OK, So that’s my business! How do I comply with GDPR?

In the simplest terms possible you need to:

  • Obtain consent or have a good reason to store or process any personal information you collect.
  • Allow a person to know what information is being stored about them. It is their right. Inform the user what the data is being used for. Inform the user who will be handling the data (Collector) and how the data was obtained.
  • Allow a person to request that the information you hold on them be deleted (Right to be Forgotten). There are exceptions if there is a reason not to ‘forget’ in cases such as bank or loan accounts.
  • Allow a person to download the data you are holding on them.
  • Allow a person to move their data from one company to another (Data Portability)
  • Ensure all personal data is protected. Any new systems must have privacy built into them upfront rather than as an afterthought (Privacy by Design) and access to any systems is strictly controlled and only given when required (Privacy by Default).
  • Notify the authorities of any breach or loss of data and set up a system to notify those whose data was breached.
  • Only use the data for the reason consent was given in the first place and not for anything else.

Larger organisations are required to appoint a Data Protection Office. Most small businesses won’t need to do this but should be looking to appoint one person who is the single point of contact for data related issues and questions, thus complying with Privacy by Default.

If you are a solopreneur – guess what? You just got a new job to do!

How will GDPR be enforced in North America?

There’s a wildly held belief among small businesses in North America that it won’t affect them because the EU holds no jurisdiction over North America.

The truth is that no one really knows how GDPR will be enforced in North America and we likely won’t know until a company is found non-compliant. But given that breaches can cost companies up to 20 million Euros (CDN$31 million or US$24 million) or 4% of their annual global turnover it’s not insignificant.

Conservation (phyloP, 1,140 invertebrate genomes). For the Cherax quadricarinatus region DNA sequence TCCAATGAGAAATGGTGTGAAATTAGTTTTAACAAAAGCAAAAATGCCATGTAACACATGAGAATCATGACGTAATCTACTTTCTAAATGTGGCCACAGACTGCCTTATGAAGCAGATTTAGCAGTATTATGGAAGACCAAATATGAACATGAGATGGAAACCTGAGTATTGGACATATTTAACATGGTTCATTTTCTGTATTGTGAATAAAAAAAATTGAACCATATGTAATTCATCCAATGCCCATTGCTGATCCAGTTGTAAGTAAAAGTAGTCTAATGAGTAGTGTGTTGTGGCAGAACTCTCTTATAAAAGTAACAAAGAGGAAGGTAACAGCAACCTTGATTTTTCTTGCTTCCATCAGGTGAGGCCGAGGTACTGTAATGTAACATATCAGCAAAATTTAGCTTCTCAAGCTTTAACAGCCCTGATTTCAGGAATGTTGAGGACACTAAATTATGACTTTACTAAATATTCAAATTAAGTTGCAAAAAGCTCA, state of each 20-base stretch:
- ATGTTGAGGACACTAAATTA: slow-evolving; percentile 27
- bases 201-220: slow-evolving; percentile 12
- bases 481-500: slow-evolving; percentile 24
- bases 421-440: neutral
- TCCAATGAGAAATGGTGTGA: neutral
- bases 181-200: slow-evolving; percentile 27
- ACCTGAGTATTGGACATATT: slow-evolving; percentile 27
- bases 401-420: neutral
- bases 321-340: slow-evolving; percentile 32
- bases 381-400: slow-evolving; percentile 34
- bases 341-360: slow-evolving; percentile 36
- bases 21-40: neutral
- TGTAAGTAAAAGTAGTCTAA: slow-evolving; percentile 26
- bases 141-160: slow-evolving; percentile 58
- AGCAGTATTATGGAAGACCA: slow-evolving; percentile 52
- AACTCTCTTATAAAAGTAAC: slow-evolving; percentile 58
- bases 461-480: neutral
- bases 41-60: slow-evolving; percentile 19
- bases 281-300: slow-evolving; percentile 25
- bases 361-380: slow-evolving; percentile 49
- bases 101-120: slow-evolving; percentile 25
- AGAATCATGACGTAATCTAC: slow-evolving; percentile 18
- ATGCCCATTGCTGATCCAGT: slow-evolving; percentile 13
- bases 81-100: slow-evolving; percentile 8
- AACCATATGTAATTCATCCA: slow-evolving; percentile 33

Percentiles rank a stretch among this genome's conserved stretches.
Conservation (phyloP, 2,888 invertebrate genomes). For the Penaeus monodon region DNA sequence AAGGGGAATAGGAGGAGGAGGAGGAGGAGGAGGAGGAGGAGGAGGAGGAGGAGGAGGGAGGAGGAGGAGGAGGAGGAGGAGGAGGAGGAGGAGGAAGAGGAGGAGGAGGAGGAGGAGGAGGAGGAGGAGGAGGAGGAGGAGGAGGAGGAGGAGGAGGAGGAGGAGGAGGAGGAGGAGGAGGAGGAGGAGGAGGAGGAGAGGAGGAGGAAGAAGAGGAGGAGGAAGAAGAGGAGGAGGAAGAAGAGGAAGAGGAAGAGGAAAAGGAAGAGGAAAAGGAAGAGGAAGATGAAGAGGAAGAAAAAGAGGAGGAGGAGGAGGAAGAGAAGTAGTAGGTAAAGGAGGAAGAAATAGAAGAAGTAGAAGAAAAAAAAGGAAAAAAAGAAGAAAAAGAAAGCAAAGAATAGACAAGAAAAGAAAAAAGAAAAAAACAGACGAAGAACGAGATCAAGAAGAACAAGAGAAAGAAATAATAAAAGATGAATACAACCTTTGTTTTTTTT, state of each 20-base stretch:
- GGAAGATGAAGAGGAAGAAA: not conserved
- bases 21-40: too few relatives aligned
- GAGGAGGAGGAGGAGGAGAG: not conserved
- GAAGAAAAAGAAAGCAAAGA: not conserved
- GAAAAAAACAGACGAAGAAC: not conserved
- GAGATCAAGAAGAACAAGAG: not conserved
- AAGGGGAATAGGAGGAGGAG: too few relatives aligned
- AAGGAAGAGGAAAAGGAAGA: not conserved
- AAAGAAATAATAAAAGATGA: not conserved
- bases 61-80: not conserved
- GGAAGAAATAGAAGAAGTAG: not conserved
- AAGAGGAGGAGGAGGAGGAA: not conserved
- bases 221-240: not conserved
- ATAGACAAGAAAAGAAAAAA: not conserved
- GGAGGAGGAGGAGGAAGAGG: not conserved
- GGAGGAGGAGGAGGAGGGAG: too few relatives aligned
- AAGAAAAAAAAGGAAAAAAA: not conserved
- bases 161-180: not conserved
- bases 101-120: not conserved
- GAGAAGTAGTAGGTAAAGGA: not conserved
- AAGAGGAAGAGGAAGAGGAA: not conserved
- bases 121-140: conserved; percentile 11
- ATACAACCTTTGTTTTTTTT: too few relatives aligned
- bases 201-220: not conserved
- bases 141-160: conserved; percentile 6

We will see an increasing number of the products, software and service we use as small businesses move towards being GDPR compliant in order for them to survive. Smaller companies that don’t comply will fall by the wayside, forcing us to change the way we do business ourselves. We need to be careful which 3rd party companies we choose to do business with – see more about this below.

So what can we do as small businesses to comply with GDPR?

Consult a lawyer to discuss your own individual situation. This is not a step to miss out!

We are then going to have to look at our own internal business systems and see where we need to comply. Start to move to third-party providers that are already GDPR compliant such as email and hosting service providers,  WordPress plugins, your CRM service and developers, designers and marketing agencies that you work with. You can be held responsible for breaches made by data processors that you work with, so choose wisely.

Create a Privacy Policy?

Your business website should include a privacy policy as best practice anyway, but a surprising number don’t include them, even when they are required by law. A Privacy Policy is a public statement of how your business applies data protection principles to processing data. It should be completely transparent (and not the designer opacity see through), easy to read, free and easy to access.